The Trendsetter: Restoring dignity to life
Wilson Bezwada’s tirade against manual scavenging
Wilson Bezwada, Founder, Safai Karmachari Andolan
Intro: Despite clear laws from Centre to States abolishing manual scavenging, lakhs of people are still forced to clean night soil manually. The Union Ministry of Social Justice and Empowerment on July 22, 2005 accepted 6.76 lakh people working as manual scavengers, but the actual figures are estimated to be about 12 lakh. Astonishingly most of these people, about 95 per cent, are women. Not only the clean private dry latrines in some states, even the Indian Railways employ a large number of people for manually clearing the tracks of sewage and human waste. Since everything is being mechanised today, why no use of machines to eradicate this practice? Wilson Bezwada of Delhi has been fighting for a change in the mentality and practice for 35 years, writes
Innovations and technology have made the human life easier in many ways. Still new innovations surface every day making it faster, easier and comfortable. But all these innovations or advancements have no use for a prominent segment of our population, the manual scavengers, without whom the human life can come to a halt even in a single day. In 1995, the Planning Commission conducted a study and recorded about six lakh people engaged in this inhuman practice. The practice is not restricted to just private sector or a few states. The Indian Railways is a big employer using people for manually clearing the tracks of human waste.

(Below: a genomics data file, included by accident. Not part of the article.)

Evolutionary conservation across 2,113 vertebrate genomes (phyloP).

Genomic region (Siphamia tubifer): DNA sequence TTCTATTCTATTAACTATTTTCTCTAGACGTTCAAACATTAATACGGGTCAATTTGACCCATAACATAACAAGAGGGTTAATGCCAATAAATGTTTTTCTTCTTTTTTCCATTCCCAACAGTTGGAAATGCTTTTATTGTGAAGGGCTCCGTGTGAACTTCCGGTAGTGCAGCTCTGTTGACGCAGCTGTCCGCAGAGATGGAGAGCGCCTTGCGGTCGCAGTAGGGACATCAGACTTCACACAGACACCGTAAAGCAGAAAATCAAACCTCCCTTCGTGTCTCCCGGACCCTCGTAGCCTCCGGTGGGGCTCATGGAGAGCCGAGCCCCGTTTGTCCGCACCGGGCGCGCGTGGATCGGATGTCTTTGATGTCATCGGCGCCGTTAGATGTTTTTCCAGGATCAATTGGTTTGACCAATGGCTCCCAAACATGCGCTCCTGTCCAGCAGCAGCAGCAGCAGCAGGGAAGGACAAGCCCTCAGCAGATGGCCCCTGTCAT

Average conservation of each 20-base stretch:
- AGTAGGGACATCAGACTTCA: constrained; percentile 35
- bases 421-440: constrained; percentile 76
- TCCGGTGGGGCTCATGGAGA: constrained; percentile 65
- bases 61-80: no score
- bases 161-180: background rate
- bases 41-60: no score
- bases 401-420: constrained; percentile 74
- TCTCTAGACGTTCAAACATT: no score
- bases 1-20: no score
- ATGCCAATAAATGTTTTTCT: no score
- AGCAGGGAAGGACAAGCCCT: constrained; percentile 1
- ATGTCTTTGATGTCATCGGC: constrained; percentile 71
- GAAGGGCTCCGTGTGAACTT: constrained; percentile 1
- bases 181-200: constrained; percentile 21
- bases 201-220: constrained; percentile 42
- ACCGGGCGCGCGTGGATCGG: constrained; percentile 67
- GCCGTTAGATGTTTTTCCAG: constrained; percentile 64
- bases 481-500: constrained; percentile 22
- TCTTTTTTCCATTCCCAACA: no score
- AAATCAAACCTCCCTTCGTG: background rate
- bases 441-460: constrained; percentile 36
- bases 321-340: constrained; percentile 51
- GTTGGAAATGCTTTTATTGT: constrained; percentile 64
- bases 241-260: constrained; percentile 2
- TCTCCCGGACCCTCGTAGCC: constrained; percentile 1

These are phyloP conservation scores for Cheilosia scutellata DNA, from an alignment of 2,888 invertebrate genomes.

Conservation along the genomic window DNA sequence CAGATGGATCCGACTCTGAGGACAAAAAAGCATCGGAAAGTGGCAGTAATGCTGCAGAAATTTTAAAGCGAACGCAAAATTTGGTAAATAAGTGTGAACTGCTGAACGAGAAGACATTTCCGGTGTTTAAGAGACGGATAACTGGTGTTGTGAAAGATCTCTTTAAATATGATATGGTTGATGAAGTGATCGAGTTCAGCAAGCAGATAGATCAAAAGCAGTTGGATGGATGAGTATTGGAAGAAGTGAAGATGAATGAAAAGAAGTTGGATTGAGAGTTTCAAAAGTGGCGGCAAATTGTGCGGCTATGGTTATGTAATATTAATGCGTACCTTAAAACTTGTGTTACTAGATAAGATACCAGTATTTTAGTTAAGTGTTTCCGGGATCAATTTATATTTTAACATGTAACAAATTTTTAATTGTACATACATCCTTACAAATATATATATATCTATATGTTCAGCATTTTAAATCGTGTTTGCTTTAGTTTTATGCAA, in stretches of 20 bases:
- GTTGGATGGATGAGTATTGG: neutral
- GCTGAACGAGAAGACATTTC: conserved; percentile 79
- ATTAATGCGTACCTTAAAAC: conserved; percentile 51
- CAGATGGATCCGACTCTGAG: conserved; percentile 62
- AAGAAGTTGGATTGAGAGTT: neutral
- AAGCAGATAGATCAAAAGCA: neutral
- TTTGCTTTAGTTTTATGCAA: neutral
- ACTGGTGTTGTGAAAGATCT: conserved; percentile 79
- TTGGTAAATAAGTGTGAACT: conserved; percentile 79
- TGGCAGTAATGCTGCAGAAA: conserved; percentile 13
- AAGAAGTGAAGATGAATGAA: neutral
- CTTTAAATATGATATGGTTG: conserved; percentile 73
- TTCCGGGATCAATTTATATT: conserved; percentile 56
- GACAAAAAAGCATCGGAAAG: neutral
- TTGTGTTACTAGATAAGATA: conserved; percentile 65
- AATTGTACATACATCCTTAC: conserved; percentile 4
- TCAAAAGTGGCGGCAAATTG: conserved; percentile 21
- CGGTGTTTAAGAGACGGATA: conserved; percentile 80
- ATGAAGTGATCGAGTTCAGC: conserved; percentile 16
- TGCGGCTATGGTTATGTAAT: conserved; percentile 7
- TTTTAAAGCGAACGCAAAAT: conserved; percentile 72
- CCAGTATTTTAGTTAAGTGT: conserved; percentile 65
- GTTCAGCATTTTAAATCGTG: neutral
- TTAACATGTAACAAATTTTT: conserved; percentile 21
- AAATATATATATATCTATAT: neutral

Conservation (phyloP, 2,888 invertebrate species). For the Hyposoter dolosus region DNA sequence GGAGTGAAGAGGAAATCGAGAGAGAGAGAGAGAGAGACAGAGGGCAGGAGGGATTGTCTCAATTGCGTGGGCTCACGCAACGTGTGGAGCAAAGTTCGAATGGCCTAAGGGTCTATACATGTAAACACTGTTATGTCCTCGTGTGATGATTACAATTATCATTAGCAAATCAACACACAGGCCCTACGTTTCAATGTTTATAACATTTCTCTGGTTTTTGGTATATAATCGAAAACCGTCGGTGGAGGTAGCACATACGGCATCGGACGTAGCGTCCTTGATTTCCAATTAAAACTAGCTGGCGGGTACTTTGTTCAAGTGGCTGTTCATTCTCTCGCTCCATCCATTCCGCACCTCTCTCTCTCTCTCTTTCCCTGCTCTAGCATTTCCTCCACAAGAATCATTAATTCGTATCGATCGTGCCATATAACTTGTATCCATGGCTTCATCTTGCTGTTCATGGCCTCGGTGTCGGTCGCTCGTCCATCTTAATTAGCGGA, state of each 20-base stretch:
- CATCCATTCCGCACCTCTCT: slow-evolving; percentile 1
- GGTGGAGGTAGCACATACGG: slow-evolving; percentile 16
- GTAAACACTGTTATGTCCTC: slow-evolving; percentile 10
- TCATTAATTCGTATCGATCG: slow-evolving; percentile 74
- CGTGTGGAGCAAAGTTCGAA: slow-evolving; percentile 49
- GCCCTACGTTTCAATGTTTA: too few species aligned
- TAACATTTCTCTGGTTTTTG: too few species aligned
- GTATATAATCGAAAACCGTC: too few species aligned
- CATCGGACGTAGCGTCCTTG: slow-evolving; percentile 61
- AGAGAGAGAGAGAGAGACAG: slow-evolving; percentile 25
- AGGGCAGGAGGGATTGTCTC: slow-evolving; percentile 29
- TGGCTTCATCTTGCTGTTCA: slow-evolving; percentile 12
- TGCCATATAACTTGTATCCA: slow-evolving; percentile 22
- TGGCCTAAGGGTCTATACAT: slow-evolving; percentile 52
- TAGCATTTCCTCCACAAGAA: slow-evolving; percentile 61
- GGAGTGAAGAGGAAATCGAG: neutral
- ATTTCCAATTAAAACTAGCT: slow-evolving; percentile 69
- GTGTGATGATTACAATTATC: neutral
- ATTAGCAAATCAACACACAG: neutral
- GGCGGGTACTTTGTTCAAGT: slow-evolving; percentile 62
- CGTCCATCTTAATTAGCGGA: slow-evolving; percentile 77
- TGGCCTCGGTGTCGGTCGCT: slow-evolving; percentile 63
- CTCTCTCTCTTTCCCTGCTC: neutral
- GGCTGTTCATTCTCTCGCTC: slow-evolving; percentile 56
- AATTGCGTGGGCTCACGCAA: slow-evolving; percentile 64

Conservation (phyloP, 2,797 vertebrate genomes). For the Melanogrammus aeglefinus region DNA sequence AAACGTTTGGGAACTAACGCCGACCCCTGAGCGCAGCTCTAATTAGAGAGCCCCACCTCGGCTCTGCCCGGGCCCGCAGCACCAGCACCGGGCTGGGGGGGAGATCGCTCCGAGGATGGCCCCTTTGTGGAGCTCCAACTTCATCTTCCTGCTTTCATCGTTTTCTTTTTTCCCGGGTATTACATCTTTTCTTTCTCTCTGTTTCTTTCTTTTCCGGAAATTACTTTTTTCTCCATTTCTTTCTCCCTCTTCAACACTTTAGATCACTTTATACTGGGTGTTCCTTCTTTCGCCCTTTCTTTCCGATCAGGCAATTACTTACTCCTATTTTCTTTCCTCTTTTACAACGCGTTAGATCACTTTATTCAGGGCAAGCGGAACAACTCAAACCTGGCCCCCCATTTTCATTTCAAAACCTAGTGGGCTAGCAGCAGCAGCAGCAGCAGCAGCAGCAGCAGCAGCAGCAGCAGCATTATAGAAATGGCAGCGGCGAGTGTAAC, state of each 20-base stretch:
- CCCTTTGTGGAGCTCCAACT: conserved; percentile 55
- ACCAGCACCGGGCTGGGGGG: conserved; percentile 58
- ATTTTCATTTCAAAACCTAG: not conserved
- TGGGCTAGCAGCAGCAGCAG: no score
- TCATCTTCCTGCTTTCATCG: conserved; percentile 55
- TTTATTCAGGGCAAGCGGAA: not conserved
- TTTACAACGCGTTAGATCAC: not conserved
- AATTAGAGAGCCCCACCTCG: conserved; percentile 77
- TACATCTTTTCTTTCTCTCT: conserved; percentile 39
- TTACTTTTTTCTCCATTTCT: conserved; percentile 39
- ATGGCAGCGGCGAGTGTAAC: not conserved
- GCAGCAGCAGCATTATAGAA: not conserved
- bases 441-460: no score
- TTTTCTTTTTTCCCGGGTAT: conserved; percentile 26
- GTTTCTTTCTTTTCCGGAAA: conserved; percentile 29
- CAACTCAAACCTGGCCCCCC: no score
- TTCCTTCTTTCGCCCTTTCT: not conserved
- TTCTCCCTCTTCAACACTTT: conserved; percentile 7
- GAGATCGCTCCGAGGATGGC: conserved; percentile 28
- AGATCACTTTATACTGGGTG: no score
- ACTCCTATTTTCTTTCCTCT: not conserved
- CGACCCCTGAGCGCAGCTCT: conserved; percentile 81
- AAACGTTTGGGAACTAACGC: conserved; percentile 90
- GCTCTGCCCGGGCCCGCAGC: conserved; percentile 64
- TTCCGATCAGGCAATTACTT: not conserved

During the last one centaury technology might have completely transformed the human life. But for the manual scavengers the only change is that earlier they carried human waste on head and now they carry it in buckets. According to an estimate, 2,51,963 dry latrines still exist in six states and they are cleaned manually—mostly with basic tools like tin boards. We have not even tried to understand the health risks connected to the nature of this job.
The practice of mannual scavenging was banned in 1993 by the then Narasimha Rao Government by passing a bill in the Parliament. The law was later adopted by 23 states and all Union Territories. But the most tragic part of it is that during the last 21 years not a single conviction has been made under it. In 2013, it was amended and its definition was expanded by covering septic tank cleaners, railway track cleaners and open or underground drainage cleaners also. Some provisions for rehabilitation of these people were also made by providing them alternate employment like cooks for Anganwadis and mid-day meal schemes, railway staff assisting the elderly, the disabled or children, caretakers of public parks/gardens, plumbers or electrical repair workers. The Ministry of Railways was even suggested to set aside a quota to absorb ex-scavengers as railway catering staff.
“This whole fight is only to restore dignity to the life of manual scavengers. Why a particular caste, community or section of the society be deprived of respectful living? Why the task should not be mechanised,” asks Wilson Bezwada who has been fighting against this practice from roads to the courts for 35 years. He belongs to Madiga community of Karnataka, which has traditionally been working as manual scavengers. With a team of about 6,000 volunteers (most from within the community itself) and units of his Safai Karmachari Andolan in 18 states, he is fighting for this cause. Petitioning courts to fecilitating in rehabilitation, meeting officials, going into the field to talk to workers, holding meetings with other voluntary organisations, it’s all in a day’s work for Wilson. “This is my life, this work gives me satisfaction,” he says.